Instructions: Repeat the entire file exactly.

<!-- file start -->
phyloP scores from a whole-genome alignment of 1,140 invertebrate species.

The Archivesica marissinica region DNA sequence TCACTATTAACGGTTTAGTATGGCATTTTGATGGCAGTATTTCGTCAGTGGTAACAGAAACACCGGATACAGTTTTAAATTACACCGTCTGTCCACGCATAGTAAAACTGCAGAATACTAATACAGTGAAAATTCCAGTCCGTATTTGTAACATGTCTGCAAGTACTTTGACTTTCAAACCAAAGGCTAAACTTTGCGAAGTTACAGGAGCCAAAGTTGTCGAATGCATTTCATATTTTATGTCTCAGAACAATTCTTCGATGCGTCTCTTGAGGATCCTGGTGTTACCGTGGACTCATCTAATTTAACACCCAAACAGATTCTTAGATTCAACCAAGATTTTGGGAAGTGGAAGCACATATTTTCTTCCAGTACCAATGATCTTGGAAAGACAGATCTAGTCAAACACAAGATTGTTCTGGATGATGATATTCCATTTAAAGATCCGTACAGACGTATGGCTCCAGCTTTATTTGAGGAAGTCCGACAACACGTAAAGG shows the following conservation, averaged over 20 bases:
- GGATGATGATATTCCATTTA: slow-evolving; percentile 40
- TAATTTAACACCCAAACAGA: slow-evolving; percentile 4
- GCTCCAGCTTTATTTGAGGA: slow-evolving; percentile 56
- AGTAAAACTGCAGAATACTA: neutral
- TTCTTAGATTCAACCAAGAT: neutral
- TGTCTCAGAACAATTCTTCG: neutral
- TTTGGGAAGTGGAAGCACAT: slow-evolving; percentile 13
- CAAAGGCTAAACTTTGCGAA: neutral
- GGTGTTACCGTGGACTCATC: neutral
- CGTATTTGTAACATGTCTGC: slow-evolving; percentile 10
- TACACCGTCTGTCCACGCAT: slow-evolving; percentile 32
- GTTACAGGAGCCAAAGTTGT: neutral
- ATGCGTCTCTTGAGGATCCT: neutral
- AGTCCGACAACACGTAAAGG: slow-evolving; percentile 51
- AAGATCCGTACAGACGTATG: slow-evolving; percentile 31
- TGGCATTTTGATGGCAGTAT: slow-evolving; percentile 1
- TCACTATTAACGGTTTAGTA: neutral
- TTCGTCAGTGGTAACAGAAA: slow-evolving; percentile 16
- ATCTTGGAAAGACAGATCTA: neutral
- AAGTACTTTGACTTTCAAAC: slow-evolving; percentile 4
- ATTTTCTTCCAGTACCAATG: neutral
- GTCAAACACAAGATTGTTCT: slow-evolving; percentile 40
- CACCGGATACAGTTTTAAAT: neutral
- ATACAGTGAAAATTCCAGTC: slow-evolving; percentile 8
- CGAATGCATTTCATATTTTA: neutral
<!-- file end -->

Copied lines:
phyloP scores from a whole-genome alignment of 1,140 invertebrate species.

The Archivesica marissinica region DNA sequence TCACTATTAACGGTTTAGTATGGCATTTTGATGGCAGTATTTCGTCAGTGGTAACAGAAACACCGGATACAGTTTTAAATTACACCGTCTGTCCACGCATAGTAAAACTGCAGAATACTAATACAGTGAAAATTCCAGTCCGTATTTGTAACATGTCTGCAAGTACTTTGACTTTCAAACCAAAGGCTAAACTTTGCGAAGTTACAGGAGCCAAAGTTGTCGAATGCATTTCATATTTTATGTCTCAGAACAATTCTTCGATGCGTCTCTTGAGGATCCTGGTGTTACCGTGGACTCATCTAATTTAACACCCAAACAGATTCTTAGATTCAACCAAGATTTTGGGAAGTGGAAGCACATATTTTCTTCCAGTACCAATGATCTTGGAAAGACAGATCTAGTCAAACACAAGATTGTTCTGGATGATGATATTCCATTTAAAGATCCGTACAGACGTATGGCTCCAGCTTTATTTGAGGAAGTCCGACAACACGTAAAGG shows the following conservation, averaged over 20 bases:
- GGATGATGATATTCCATTTA: slow-evolving; percentile 40
- TAATTTAACACCCAAACAGA: slow-evolving; percentile 4
- GCTCCAGCTTTATTTGAGGA: slow-evolving; percentile 56
- AGTAAAACTGCAGAATACTA: neutral
- TTCTTAGATTCAACCAAGAT: neutral
- TGTCTCAGAACAATTCTTCG: neutral
- TTTGGGAAGTGGAAGCACAT: slow-evolving; percentile 13
- CAAAGGCTAAACTTTGCGAA: neutral
- GGTGTTACCGTGGACTCATC: neutral
- CGTATTTGTAACATGTCTGC: slow-evolving; percentile 10
- TACACCGTCTGTCCACGCAT: slow-evolving; percentile 32
- GTTACAGGAGCCAAAGTTGT: neutral
- ATGCGTCTCTTGAGGATCCT: neutral
- AGTCCGACAACACGTAAAGG: slow-evolving; percentile 51
- AAGATCCGTACAGACGTATG: slow-evolving; percentile 31
- TGGCATTTTGATGGCAGTAT: slow-evolving; percentile 1
- TCACTATTAACGGTTTAGTA: neutral
- TTCGTCAGTGGTAACAGAAA: slow-evolving; percentile 16
- ATCTTGGAAAGACAGATCTA: neutral
- AAGTACTTTGACTTTCAAAC: slow-evolving; percentile 4
- ATTTTCTTCCAGTACCAATG: neutral
- GTCAAACACAAGATTGTTCT: slow-evolving; percentile 40
- CACCGGATACAGTTTTAAAT: neutral
- ATACAGTGAAAATTCCAGTC: slow-evolving; percentile 8
- CGAATGCATTTCATATTTTA: neutral